What Happens to SBF Behind Bars? Find Out Now!

After Sam Bankman-Fried’s arrest in the Bahamas, the charges against him were released by the Department of Justice (DoJ). The eight-count indictment shows that Bankman-Fried has committed nearly every financial crime in the book, from conspiracy to commit wire fraud to conspiracy to commit money laundering. The maximum theoretical time Bankman-Fried could be facing is 115 years in prison, with a maximum sentence of 20 years for counts 1, 3 and 7, and counts 2, 4, and 8, and a maximum sentence of five years for counts 5 and 6. The charges are deliberately vague so that prosecutors can bring more specific allegations down the line.

The Arrest of SBF

Well, folks, the day finally came. The day we saw SBF being led out of a courtroom in handcuffs. There were many who thought his media apology tour and political antics would have afforded him special treatment. However, based on the charges that were eventually laid against him, it’s pretty clear that SBF could be looking at decades if not life in prison.

The Charges

Today, I’m going to take you through some of those charges, what it could mean for SBF, his co-conspirators, and the broader crypto space more generally. This is a video you don’t want to miss.

Firstly, it’s important to catch up with where we are right now in the whole FTX case. Things are moving so fast that you can be forgiven for missing some of the finer details. Over the past month since the bankruptcy of FTX, SBF has been doing something that any lawyer will tell any potential defendant not to do, and that is talking. A lot of talking. TV interviews, phone interviews, tweets, DMS, and Twitter spaces. The guy has been cranking out incriminating evidence so fast it’s been kind of hard to keep up.

Now, this was about to come to a head on Tuesday when he was due to testify in front of Congress. Many were wondering whether he would perjure himself in Congress and thereby add to the list of eventual charges in front of him. However, it was too late. On Monday evening, it was reported that SBF had been arrested in the Bahamas, and this was in response to a formal request from the United States that was likely to then request his extradition. It was based on a sealed indictment that the Southern District of New York (SDNY) had issued.

Now, why they decided not to wait until after the testimony isn’t quite clear. The additional perjury charges would have certainly helped a prosecutor add more to the case. However, it could also have precluded Sam from being a co-operator when it came to the broader investigation. I.E they hope that Sam will eventually rat on his co-conspirators.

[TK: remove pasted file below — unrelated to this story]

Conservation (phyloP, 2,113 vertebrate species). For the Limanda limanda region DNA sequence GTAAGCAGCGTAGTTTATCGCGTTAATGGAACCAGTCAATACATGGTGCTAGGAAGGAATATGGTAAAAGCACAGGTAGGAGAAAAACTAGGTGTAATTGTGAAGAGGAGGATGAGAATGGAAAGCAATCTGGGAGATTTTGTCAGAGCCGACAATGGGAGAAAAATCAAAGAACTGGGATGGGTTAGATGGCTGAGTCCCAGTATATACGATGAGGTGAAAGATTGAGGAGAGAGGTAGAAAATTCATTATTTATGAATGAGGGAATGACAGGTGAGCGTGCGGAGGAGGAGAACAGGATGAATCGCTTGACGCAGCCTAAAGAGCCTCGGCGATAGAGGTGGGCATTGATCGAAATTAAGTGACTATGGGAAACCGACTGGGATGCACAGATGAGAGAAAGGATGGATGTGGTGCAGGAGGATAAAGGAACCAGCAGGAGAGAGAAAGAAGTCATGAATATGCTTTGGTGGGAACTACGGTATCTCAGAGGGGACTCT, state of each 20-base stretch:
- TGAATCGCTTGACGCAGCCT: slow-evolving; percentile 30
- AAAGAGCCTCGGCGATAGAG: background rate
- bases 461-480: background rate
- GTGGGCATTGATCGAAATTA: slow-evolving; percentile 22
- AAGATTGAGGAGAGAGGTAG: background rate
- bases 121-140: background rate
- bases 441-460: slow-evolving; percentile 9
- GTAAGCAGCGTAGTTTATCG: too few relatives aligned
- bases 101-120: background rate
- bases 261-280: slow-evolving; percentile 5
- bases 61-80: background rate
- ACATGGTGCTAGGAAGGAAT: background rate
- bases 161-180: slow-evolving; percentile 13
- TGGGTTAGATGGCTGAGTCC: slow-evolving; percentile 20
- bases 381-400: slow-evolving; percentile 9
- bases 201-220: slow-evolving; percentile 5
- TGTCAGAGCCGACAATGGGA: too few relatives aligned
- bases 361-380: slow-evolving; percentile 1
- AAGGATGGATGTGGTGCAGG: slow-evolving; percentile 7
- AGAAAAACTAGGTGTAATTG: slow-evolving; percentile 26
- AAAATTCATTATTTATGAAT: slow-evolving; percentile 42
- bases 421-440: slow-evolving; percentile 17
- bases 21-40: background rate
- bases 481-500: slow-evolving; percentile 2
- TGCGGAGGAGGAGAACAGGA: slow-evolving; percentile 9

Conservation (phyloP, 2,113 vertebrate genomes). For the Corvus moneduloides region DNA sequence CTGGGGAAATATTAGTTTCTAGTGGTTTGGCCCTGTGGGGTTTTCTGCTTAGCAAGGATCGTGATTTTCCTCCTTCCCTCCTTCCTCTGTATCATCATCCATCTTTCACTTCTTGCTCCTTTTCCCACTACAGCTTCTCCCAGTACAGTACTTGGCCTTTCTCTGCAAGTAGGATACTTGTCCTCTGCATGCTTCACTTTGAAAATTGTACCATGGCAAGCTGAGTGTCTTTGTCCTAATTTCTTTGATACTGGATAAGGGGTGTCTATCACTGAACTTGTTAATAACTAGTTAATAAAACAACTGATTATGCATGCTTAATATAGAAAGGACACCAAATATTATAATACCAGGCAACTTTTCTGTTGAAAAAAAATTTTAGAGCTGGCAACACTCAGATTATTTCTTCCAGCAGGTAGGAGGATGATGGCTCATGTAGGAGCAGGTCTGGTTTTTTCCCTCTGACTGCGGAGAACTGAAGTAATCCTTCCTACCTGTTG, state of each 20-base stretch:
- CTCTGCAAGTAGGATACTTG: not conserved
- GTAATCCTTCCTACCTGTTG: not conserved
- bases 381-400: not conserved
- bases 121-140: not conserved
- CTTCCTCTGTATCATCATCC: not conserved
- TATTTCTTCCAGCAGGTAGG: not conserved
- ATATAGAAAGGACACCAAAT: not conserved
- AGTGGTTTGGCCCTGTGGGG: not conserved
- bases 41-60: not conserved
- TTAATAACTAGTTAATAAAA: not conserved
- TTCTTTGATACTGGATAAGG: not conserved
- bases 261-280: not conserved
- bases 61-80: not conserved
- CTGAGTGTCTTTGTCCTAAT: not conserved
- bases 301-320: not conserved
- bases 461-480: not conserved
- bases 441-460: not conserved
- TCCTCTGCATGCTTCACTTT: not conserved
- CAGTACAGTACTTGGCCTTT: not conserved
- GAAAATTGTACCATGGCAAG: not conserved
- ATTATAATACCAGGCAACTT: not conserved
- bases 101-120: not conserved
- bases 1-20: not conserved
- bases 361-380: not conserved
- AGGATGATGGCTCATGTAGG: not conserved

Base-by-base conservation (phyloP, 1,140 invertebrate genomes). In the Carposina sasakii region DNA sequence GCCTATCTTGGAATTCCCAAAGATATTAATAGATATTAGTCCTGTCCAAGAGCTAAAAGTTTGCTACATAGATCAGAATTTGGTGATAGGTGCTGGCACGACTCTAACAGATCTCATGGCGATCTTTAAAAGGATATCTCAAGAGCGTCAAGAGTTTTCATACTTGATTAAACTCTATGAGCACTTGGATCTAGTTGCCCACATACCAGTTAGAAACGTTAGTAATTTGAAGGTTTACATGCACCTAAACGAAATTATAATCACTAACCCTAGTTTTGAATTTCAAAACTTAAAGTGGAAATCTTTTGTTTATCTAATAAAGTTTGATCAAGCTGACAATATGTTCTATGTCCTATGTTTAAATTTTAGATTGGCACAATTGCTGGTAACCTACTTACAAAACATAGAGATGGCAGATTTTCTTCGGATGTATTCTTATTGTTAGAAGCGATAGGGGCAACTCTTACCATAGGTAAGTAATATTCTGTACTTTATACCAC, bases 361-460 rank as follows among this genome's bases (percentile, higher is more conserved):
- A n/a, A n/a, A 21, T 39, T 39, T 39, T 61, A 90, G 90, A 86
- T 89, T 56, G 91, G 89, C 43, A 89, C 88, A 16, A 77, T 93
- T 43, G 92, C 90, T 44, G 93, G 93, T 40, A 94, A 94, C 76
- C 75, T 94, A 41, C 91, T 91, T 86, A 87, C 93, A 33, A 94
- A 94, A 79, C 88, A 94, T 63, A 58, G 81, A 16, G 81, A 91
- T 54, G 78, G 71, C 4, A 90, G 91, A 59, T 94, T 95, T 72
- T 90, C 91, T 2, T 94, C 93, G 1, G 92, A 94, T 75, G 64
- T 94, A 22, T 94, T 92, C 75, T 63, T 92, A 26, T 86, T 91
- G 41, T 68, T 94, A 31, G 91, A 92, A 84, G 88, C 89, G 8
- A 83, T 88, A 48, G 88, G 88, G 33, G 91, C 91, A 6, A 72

Be that as it may, the actual charges were released on Tuesday, and boy are they extensive. It seems like Sam has committed nearly every financial crime in the book. And he was charged not only by the SEC and CFTC in civil suits but also by the Department of Justice (DOJ) criminally. Now, needless to say, these are the most serious of the charges.

So, let’s go through them.

The DOJ Indictment

The DOJ issued an eight-count indictment, and yes, you did hear that correctly. I’ll also note that the charges in the document are deliberately vague so that it gives prosecutors leeway to assemble a case and bring more specific allegations further down the line.

Count one is the conspiracy to commit wire fraud. Quite simply, “the defendant and others, known and unknown, did conspire, confederate, and agree together and with each other to commit wire fraud”. What this means is that SBF and others had devised a scheme to defraud investors from the start of the FTX exchange back in 2019. This wasn’t someone who started out good and then saw the markets force him into criminality. It’s someone who, from the beginning, had a plan to defraud others.

Count two is for wire fraud on FTX customers, the one that affects all of us. What this shows is that from the beginning of FTX’s existence, it has been defrauding its depositors, that is, its customers. This continued right up until it filed for bankruptcy last month.

Count three is another conspiracy charge. In this case, conspiracy against FTX’s lenders. More specifically, SBF and others conspired to defraud those crypto companies that had lent the firm funds either in crypto or fiat.

Count four is for committing wire fraud on these lenders.

Count five was a conspiracy to commit commodities fraud. This is where the CFTC’s civil case no doubt helped the DOJ. Quite simply, because cryptocurrencies like Bitcoin eth and usdt have been viewed as commodities by the CFTC, any mishandling of customer funds or manipulation of prices with these assets is thereby commodities fraud.

Count six is conspiracy to commit securities fraud.

Count seven is a conspiracy to commit money laundering.

The final count relates to campaign finance violations and fraud.

If you’ve been keeping track, the maximum theoretical time that SBF could be facing is 115 years in prison.

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